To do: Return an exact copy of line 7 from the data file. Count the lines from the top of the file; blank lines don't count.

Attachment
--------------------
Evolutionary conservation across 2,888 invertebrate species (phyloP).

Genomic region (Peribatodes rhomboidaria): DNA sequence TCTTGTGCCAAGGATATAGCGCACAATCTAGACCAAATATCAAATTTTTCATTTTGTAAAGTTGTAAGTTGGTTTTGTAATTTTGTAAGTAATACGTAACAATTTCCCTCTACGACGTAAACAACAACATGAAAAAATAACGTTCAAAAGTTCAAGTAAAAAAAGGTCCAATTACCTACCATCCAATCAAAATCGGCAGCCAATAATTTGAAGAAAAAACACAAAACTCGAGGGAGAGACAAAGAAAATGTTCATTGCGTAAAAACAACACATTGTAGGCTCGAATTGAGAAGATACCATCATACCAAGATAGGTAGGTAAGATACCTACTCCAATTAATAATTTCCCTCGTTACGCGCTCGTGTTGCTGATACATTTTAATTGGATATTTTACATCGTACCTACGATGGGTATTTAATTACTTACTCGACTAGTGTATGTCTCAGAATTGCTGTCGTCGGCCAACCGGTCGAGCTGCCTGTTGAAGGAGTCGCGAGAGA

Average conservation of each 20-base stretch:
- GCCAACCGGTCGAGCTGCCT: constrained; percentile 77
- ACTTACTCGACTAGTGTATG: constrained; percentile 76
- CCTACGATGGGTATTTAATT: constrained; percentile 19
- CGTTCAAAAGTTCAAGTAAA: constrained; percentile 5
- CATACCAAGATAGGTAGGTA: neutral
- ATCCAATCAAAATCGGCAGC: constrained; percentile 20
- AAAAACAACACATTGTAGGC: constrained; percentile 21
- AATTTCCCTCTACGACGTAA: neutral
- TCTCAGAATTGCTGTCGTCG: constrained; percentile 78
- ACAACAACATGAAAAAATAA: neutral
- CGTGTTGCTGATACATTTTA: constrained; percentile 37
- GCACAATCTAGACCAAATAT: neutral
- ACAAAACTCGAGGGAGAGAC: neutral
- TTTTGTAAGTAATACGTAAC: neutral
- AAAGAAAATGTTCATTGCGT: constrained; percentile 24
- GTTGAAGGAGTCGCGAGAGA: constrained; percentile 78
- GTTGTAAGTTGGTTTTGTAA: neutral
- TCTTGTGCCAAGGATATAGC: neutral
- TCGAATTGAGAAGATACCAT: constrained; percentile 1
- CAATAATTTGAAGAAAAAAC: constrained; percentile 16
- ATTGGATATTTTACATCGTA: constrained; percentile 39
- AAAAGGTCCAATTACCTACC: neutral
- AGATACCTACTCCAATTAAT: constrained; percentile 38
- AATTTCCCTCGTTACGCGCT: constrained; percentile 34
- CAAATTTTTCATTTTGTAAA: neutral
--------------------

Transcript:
- CGTTCAAAAGTTCAAGTAAA: constrained; percentile 5